Meanwhile, at the docks the authorities discover a container full of illegal immigrants from Africa. When the inspector arrive, they open the door and find the Africans staring at them silently. An old man nods at a child and the child runs away before the police can stop him. The following day the newspapers talk about armed terrorists when in fact they were peaceful and starving.
Chance has it that Marcel is eating a sandwich at the port and sees the boy hiding in the water. He doesn't have time to offer food to the boy because the inspector shows up. Marcel is forced to leave. At the bar he watches the news: the police are destroying a camp built illegally by illegal immigrants. He chats with his Asian friend, Chang, and he confesses that he also immigrated illegally. Marcel doesn't tell anybody about the black boy. At night he drops food and water where the boy will find them. Back home he finds that his wife Arletty has collapsed. He calls Yvette and she gives them a ride to the hospital. Since he's alone now, Marcel takes the boy home. His name is Idrissa . At the hospital the doctor tells Arletty that she has an incurable cancer. She begs him not to tell her husband. Her husband comes bringing flowers. They are an elderly couple, but in love like teenagers.
A neighbor sees Marcel with the black boy and calls the police. The following day the inspector talks to Marcel. Marcel is afraid, but it turns out that the inspector is not interested in arresting the boy but in warning Marcel that one of his neighbors has called the police. On the way home Yvette and the other shopkeeper give him extra food: they know about the boy and want to help Marcel (who has barely money to pay for his own meals).
Marcel looks for Idrissa's family while he teaches the boy the profession of shoeshine boy. Looking for Idrissa's family, Marcel takes a night bus to another city. He arrives at the bus station in the middle of the night and sleeps on a chair till the stores open. He finds Idrissa's grandfather in a refugee camp and learns that Idrissa's father is dead and the address of his mother. Meanwhile the whole neighborhood has been alerted to the presence of the black boy and everybody is offering help (Marcel had told Yvette to keep it a secret). Idrissa shines shoes in the subway: the informer calls the police but luckily Chang is there to help.
To keep him in the dark about her cancer, Arletty tells Marcel that he has to stop visit him because of medical reasons. The inspector is under pressure from his superiors to arrest the boy, although his life's mission is to arrest criminals, not immigrants. The inspector obtains no cooperation from Marcel's neighbors. It turns out the inspector, Henri, is an old friend of the bar owner: he is the cop who sent her husband to jail. Henri continues the investigation but shows no desire to find Marcel and the boy. At the hospital the quiet tragedy of Arletty continues: she's waiting to die.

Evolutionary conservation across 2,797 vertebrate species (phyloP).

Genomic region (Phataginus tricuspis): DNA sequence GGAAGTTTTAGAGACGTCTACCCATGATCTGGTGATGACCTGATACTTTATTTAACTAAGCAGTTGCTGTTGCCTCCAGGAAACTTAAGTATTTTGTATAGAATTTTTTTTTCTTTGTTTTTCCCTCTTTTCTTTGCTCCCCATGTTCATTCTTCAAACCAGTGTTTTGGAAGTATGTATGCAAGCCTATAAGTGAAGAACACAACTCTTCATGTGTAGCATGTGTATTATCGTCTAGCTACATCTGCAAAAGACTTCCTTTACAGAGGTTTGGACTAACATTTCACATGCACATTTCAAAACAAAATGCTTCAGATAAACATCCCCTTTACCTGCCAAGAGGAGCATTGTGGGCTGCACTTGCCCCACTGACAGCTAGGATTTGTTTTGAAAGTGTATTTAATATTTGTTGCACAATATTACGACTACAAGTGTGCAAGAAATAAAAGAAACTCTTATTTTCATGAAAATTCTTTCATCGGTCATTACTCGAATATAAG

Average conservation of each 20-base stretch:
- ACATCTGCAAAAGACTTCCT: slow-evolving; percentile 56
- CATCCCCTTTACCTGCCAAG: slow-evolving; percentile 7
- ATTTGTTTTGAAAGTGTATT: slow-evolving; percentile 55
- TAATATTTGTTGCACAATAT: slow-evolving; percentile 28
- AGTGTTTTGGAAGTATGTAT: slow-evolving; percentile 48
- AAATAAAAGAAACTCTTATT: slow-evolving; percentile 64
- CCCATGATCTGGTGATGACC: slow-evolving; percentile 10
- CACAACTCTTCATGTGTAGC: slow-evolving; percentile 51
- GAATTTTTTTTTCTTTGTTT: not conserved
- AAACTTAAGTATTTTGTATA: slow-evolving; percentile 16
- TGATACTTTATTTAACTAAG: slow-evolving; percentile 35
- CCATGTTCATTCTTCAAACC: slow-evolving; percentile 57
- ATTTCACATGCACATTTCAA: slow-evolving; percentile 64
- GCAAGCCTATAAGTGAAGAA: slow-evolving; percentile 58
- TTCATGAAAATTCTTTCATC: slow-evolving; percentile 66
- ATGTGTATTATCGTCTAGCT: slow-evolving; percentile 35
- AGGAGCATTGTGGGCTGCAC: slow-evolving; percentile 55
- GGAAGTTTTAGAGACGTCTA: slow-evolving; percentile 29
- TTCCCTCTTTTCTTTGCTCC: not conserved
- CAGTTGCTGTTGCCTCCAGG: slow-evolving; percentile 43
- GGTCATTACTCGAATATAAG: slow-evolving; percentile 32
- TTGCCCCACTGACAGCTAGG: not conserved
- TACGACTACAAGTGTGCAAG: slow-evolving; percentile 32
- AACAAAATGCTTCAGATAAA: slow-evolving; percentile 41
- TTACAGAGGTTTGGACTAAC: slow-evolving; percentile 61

Meanwhile, Marcel has bargained the price to take Idrissa to England where his mother is. To raise the money, Yvette suggests that they organize a charity concert. Marcel convinces an aging rocker, Bob, to perform. The day of the concert he sends Idrissa to the hospital and Arletty sees the boy for the first time, not knowing anything about him. Marcel makes enough money to pay for the passage.
The inspector shows up and Marcel is ready to attack him, but Henri has come only to give advice: get rid of the boy as soon as possible. The warning is precious: soon a whole truck of cops breaks into the house and turns it upside down to find the boy. But the boy is already safely hidden in a cart of vegetables on his way to the port. The cops show up just before the boat can depart, but the inspector arrives in time to save the situation (he physically sits on the trap door of the place where the boy is hiding so that the cops will not search inside).
The boy leaves. Marcel finally visits his wife at the hospital: a miracle happened and she is ready to go home, healed. The cherry tree is blossoming and she starts cooking.

Toivon Tuolla Puolen/ The Other Side of Hope (2017) is a rather slow melodrama, devoid of the surreal overtones of his classics, perhaps on a topic that is too serious for a punk director. Kaurismaki is not at the top of his narrative skills, and many scenes feel redundant. The film depicts a world simplistically divided in very good people and very evil people.